This year we partnered with Fujifilm to support the Ashurst Emerging Artist Prize in launching their very first photography award. In addition to their awards they also offer free career development talks open to all artist – not just entrants – and recently we were pleased to host a talk for them looking at reproducing work as limited edition prints.
Led by the prize’s photography judges – our very own Creative Director Mark Foxwell and independent art advisor and photography expert Averil Curci – the talk guided attendees through how to format a digital file, select the materials and processes that will produce the best version of your work, discussed the importance of archival materials and look at best practice with editioning work, producing certificates of authenticity and presenting your work for sale. Read on to hear the expert’s top tips!
What are the main things artists and photographers need to consider before looking at producing prints of their work?
Mark: There are a few main points really:
- Photographing your work: If you are an artist then capturing digital copies of your work well is really important. If you’re competent with a digital camera you could do this yourself but it may be advisable to work with a professional photographer to capture your work – there are people that specialise in this! This is a service we offer at Genesis too, so you can always ask if it’s possible for us to do this for your work. If you have work which has a lot of texture in it, it may be worth looking at getting the pieces scanned, using a Cruse Scanner (there are companies in London and further afield who offer this).
- File preparation: If you are a photographer then you won’t need the above step, but both photographers and artists alike can benefit from prepping their file correctly for print. Your work will of course still need some formatting by specialised technicians, but the more we can improve the chances that what we print looks as much as you expect it. We therefore ask that clients do the following:
Add a border around the edges of the image if desired (sized appropriately)
Check the dimensions of the entire file (including a border if desired) are the same as the paper size you require your image to be produced on.
We recommend saving files as TIFFs – this avoids too much compression of the image – although we can also accept Jpegs, PDFs and other types of file. TIFF files need to be flattened and 8 bit.
To avoid compression, use a file transfer protocol such as Wetransfer rather than emailing files. You can also use the file upload capability on our website.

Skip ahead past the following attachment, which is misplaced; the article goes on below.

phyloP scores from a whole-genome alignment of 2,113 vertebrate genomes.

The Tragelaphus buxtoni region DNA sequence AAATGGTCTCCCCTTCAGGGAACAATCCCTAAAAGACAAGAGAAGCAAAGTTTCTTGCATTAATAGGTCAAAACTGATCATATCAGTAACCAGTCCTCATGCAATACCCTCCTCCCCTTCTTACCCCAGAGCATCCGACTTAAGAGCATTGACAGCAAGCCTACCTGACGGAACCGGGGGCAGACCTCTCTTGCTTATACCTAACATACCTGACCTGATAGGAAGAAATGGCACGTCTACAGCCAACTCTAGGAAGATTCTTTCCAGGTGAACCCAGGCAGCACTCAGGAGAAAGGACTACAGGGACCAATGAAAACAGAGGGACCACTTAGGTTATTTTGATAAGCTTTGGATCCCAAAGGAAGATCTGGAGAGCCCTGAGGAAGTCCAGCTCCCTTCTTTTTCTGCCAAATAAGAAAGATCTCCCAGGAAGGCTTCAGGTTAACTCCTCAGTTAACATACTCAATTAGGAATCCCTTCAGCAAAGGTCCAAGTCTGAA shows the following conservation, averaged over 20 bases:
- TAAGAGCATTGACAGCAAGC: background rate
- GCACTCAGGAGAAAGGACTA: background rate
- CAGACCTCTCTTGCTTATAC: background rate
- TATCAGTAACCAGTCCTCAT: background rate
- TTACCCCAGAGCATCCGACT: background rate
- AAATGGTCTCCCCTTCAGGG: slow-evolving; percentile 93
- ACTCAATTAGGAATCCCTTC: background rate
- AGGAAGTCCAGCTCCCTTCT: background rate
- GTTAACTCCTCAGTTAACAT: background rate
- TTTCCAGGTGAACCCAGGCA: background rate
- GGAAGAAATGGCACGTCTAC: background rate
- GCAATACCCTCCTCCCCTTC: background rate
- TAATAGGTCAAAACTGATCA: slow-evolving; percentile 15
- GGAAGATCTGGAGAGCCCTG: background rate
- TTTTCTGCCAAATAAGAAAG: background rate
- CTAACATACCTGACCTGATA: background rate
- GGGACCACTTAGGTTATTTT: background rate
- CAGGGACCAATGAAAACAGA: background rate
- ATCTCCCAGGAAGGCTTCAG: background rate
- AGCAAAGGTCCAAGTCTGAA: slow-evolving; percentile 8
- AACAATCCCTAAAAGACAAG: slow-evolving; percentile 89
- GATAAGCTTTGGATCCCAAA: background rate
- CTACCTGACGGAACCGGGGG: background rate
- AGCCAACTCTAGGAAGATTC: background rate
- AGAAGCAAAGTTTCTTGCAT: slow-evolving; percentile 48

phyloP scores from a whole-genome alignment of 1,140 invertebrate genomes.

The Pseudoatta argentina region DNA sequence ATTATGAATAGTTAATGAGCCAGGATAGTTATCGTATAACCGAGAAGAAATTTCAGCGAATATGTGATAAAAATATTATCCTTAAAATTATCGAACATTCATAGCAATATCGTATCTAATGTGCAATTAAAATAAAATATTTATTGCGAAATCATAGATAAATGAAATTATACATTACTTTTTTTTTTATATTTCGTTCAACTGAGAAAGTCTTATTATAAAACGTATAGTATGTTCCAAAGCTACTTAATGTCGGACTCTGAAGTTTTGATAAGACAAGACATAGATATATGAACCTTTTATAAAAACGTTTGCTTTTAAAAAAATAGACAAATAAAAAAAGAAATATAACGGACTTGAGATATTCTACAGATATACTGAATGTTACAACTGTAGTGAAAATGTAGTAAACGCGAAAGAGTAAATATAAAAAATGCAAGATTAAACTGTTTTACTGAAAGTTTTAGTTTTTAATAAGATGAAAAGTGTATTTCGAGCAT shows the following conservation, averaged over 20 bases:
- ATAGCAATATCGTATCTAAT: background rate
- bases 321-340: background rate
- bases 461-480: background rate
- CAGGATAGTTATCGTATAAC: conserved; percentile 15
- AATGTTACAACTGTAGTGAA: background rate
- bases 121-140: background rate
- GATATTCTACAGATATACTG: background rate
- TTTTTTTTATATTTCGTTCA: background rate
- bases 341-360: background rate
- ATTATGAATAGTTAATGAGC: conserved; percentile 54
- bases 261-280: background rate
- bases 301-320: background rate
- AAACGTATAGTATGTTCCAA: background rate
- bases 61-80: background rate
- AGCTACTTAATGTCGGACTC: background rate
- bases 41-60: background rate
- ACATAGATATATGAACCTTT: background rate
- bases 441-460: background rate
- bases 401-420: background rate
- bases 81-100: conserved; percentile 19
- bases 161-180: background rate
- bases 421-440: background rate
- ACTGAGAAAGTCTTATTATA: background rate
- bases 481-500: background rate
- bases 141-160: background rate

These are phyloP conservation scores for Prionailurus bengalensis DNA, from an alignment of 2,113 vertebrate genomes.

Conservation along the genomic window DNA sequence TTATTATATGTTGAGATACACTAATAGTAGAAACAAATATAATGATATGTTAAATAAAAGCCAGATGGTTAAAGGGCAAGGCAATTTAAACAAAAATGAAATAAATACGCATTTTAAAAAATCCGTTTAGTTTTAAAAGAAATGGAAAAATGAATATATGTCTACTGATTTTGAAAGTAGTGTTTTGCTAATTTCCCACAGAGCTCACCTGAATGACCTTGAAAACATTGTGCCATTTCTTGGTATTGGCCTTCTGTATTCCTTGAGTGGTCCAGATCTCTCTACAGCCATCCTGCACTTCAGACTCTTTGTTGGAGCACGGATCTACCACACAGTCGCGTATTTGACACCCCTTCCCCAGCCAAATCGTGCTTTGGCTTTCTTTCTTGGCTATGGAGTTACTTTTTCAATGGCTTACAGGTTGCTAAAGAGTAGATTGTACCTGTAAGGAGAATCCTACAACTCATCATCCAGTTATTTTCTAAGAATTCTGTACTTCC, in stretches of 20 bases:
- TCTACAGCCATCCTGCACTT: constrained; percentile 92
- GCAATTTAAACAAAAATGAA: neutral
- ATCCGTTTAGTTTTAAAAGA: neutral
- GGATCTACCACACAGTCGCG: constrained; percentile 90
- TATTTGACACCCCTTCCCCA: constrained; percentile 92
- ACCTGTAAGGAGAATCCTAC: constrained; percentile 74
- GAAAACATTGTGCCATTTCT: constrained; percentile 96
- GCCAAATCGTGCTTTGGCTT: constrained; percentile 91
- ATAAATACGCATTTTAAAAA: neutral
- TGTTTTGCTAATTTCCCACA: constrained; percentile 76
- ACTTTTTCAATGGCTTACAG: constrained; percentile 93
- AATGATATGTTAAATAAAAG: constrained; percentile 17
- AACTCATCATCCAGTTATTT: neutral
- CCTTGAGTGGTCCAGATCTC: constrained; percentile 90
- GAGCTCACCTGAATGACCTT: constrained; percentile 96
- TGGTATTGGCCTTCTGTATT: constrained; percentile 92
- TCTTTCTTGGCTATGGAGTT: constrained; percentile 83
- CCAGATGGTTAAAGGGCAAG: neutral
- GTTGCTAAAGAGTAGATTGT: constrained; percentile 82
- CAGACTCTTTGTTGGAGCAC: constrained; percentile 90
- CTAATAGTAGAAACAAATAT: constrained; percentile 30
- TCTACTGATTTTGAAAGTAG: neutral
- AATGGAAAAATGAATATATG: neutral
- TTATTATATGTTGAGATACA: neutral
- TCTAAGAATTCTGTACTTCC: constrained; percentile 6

(There’s further support on the Genesis website here)
- Materials and processes: It’s a good idea if you’re not sure which media to print on for you to book in and speak to a technician who will be able to take on board what you want to create and advise on the best materials and processes. Our most popular ones for editioned prints for photographers are Lambda C Type prints and for artists inkjet prints (also called giclée) but we offer a whole range of different options! We’ve even printed direct to medias such as aluminium or dibond, and more unusual things like slate or cow hide!
- Testing: Make sure you ask for tests, and review them! You’ll be able to offer feedback to the technician on what needs adjusting to get your work looking exactly as you expect. We do these with every client initially. When we have approved test to work from, it’s easier for all!
How do you choose the best materials to print on?
Mark: Consider the purpose of those prints. For example, you may wish to explore more creative options for an exhibition like a wallpaper print for example, but for a limited edition print you want to sell to a client you may want to produce work more traditionally and present it as a c-type print in a standard museum-quality frame.
What does archival really mean and why is it important?
Mark: Just remember that the archival nature of finished print relies on the conditions the print is kept in. As soon as you add in elements like moisture or heat, direct sunlight (what if your collector puts the work above a radiator for example!), the life of the print is affected. Try not to worry too much about the archival properties, most fine-art level printing will be archival, and you can advise collectors on after-care.
Are some processes better than others for producing editions of work? How can I make sure every edition is the same if printed at different times?
Mark: Often editions are produced as traditional paper prints, but you’re not necessarily limited to this as fine art printing has advanced to include a range of non-paper options. Make sure to always keep an artist proof as reference of the outcome, so you always have a physical reference point for further prints. Don’t worry too much about prints looking slightly different from each other (within reason) – artists styles change over time so as a photographer it’s fine for your work to change also. The important thing is each time you are happy with the print.
How do you edition work correctly? How many? What if it sells out?
Averil: Editioning is a relatively new phenomenon in photography that only began being used on a wider scale in the 1960s and 70s. Prior to that, photographs were produced as open editions, sometimes numbered but not limited. Now the practice has been adopted enthusiastically by photographers. It is a way of limiting your work for sale, a kind of marketing tool used to give value and grow demand. It relies on the fact that scarcity is important. My top tips on editioning are as follows:
- There are no hard and fast rules but once a particular series has established a limited edition, it is immensely important you stick to it throughout that series. Editions typically range from 3 to 50.
- Think carefully about the different sizes you wish to offer. I advise 1-3 different sizes overall. This breakdown is used by many photographers: 6 large, 10 medium and 20-25 small in each run.